Stuart Bruce Cameron (he/him)

Diversity is not a nice-to-have, but a must-have. Companies that don't understand this will be overtaken by the competition. When it comes to diversity, it's time for companies to open their eyes and hearts - and change their work culture!
© UHLALA Group
Who are you and what do you do?

I’m Stuart Bruce Cameron, 43 years old and the CEO of UHLALA Group, which I founded 14 years ago. Our main mission is to empower LGBTIQ+ people in the workplace. I am also the co-founder of PANDA with Isabel Hoyer. PANDA is a network that works to increase the presence of women in leadership positions to 50%.

Originally, I didn’t plan to work in the field of diversity. It was motivated more by a need to find a work environment where I could be open about my identity. My desire was to simply be treated the same as everyone else in the company, which was incredibly difficult 20 years ago. While organizing a career fair for the mid-market, I decided without further ado to start a fair for LGBTIQ+ friendly companies. With this, I wanted to offer other people a platform where they could see which companies were really open to diversity and actively cared about it. Then, 14 years ago, the first LGBTIQ+ career fair started, with very limited initial success: out of 3,000 companies requested, exactly 6 were willing to participate. However, these 6 companies were already pioneers at the time and even had LGBTIQ+ employee networks, which was still very rare at the time. This encouraged me that change was possible and to keep it going. Today, STICKS & STONES is one of the biggest job fairs around and we compete more with mainstream events.

If you could change one thing in Germany, what would it be?

In the LGBTIQ+ sector, I would immediately make it so that companies are only allowed to participate in CSD events if they are actually Pride champions. That means they must be able to demonstrate that they are actively creating LGBTIQ+ friendly work environments. Currently, all companies can participate, and often organizations even have to include companies that do little to promote the issue or even work against it. This gives the wrong impression. If CSD Germany or other associations were to introduce this criterion, the selection would be of higher quality and the message would be more authentic. This would also create clear guidelines for participation and reduce the problem of “pinkwashing”, as currently every CSD sets its own criteria.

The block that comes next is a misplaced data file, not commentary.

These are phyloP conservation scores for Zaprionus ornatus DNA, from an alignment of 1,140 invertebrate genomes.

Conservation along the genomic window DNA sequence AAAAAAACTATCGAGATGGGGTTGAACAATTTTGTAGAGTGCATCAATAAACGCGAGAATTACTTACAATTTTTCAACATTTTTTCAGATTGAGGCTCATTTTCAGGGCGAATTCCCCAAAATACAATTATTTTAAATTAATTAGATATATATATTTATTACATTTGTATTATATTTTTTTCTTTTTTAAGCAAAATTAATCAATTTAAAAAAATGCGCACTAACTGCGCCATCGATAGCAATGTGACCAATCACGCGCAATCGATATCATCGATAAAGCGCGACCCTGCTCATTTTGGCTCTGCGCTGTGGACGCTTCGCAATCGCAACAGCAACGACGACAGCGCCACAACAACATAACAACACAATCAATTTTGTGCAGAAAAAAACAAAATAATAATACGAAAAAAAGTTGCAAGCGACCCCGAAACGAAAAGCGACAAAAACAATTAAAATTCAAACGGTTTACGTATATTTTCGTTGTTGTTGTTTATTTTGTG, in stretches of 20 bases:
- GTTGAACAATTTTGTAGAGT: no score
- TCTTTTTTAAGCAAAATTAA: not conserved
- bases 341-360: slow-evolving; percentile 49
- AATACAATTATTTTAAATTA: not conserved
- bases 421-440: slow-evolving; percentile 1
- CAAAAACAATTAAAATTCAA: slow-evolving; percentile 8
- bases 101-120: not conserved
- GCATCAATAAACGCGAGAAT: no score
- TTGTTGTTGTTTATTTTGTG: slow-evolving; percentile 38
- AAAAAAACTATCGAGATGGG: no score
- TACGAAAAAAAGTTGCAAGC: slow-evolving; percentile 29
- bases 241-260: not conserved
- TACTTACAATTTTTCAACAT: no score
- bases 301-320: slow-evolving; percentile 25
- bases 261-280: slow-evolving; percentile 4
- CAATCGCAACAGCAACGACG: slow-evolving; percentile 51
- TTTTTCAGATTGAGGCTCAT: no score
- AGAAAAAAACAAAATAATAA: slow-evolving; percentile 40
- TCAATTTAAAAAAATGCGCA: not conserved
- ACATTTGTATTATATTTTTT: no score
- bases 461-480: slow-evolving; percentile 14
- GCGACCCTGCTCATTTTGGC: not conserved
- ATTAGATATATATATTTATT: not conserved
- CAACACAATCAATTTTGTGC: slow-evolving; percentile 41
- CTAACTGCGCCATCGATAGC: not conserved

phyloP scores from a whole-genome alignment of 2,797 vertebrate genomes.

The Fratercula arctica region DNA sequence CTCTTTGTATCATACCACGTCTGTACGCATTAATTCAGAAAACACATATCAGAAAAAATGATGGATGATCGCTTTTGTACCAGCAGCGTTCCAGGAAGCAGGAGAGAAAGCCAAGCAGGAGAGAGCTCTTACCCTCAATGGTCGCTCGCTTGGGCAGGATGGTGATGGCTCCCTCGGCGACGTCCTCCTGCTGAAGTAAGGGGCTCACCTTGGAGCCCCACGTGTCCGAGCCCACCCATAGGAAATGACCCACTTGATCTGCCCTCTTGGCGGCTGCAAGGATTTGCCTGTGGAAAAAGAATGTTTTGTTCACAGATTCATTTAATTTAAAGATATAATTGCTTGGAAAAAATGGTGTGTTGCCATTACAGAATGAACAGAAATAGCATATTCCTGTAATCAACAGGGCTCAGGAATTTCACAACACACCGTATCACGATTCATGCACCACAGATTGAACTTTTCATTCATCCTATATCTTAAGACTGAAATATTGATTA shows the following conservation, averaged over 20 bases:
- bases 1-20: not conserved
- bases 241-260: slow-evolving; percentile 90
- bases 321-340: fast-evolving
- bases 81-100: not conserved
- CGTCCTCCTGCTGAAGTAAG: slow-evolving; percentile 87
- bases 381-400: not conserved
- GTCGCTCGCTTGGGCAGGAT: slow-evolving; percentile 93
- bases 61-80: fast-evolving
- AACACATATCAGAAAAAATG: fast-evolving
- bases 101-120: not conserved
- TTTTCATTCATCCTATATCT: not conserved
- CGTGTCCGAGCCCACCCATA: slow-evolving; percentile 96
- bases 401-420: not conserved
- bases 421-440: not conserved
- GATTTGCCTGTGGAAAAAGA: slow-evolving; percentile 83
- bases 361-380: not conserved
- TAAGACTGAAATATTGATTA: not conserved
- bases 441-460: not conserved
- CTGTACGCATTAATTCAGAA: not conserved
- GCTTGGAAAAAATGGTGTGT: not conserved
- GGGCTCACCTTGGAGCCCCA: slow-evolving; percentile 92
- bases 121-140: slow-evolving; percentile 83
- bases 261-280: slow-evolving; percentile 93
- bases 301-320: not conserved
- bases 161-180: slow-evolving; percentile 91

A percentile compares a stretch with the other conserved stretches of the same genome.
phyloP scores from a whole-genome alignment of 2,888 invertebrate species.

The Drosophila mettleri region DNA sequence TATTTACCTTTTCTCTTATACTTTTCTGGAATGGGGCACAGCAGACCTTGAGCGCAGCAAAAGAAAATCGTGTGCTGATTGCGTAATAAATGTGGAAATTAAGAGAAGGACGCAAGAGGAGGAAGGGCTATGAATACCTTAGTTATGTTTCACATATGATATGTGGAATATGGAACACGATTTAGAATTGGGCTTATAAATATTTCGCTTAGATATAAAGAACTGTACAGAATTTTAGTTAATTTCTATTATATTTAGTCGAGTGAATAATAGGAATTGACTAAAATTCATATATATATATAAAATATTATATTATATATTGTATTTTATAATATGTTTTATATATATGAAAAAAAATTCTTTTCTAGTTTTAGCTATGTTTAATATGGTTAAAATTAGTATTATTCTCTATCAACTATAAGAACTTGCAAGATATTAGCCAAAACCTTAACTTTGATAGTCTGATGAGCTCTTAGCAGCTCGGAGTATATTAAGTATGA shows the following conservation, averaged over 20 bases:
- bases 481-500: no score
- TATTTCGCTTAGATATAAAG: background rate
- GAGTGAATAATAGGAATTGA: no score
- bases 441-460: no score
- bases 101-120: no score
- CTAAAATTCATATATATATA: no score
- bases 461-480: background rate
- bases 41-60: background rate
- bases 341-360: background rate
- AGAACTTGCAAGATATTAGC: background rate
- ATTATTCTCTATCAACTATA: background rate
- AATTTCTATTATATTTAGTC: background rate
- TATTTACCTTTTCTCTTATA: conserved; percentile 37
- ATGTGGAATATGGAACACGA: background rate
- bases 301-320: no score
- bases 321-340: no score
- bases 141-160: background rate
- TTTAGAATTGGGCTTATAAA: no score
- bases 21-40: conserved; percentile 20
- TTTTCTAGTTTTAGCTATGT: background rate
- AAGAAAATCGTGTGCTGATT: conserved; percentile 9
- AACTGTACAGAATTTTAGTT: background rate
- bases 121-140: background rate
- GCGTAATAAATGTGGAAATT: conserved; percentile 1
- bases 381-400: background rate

What has changed in terms of LGBTIQ+ since the first fair in Germany?

We came at the right time when diversity was first gaining importance in Germany. The first diversity conference took place and focused on gender diversity, which is still a major topic in many companies today. Our event was the first in the career sector. Companies became aware of us because we filled a gap. As time went on, we were able to offer even more and more companies participated and dealt with the topic intensively. In addition, more LGBTIQ+ networks were formed in companies, which naturally brought the topic further forward and into the mainstream.

Unfortunately, a decisive factor why companies invest more and more in diversity is often only the economic benefit. Studies showed that the profitability of companies increases when they are diversely positioned. So that has driven even conservative companies to promote diversity to avoid losing customers and employees. Diversity work, however, is complex and requires long-term efforts. It is a misconception that it is done with small actions. It takes serious commitment from the top and more than just financial resources to achieve sustainable change.

Ein entscheidender Faktor, warum Unternehmen immer mehr in Diversität investieren, ist leider oftmals nur der wirtschaftliche Nutzen. Studien zeigten, dass die Wirtschaftlichkeit von Unternehmen steigt, wenn sie divers aufgestellt sind. Das hat also selbst konservative Unternehmen dazu bewegt, Diversität zu fördern, um Kunden und Mitarbeiter nicht zu verlieren. Diversitätsarbeit ist aber komplex und erfordert langfristige Anstrengungen. Es ist ein Missverständnis, dass es mit kleinen Aktionen getan ist. Es braucht ernsthaftes Engagement von oben und mehr als nur finanzielle Mittel, um einen nachhaltigen Wandel zu erreichen.

The term "old white men" is currently used again and again in the (social) media, what is your opinion on this discussion?

What moves me strongly and is currently also very present concerns the creation of an enemy image: the image of the old, heterosexual CIS man, to whom virtually everything negative in this world is attributed. This portrayal of him as a preventer of equality, opportunity, and belonging is often repeated on social media and many other platforms. This creates a distorted image that does not do justice to reality. Of course, toxic males exist, there is no question about that. But this does not apply to all of them. There are numerous men who are committed to equality, are critical of the patriarchal system, and have positive relationships with women. They are also open to the LGBTIQ+ community and fight for change.

It is essential that men are not blanketly lumped into one group, as this ultimately hurts the cause. We should be less divisive and more vocal overall. Instead of blaming a certain group, again interpreted in a very “homogeneous” way, we should rather invite everyone into the dialogue, work together on changes and improve our structures in Germany.

How do you see the current dynamics in public discourse? It occasionally almost seems as if a competition is emerging in which companies or individuals have to prove all their diversity dimensions.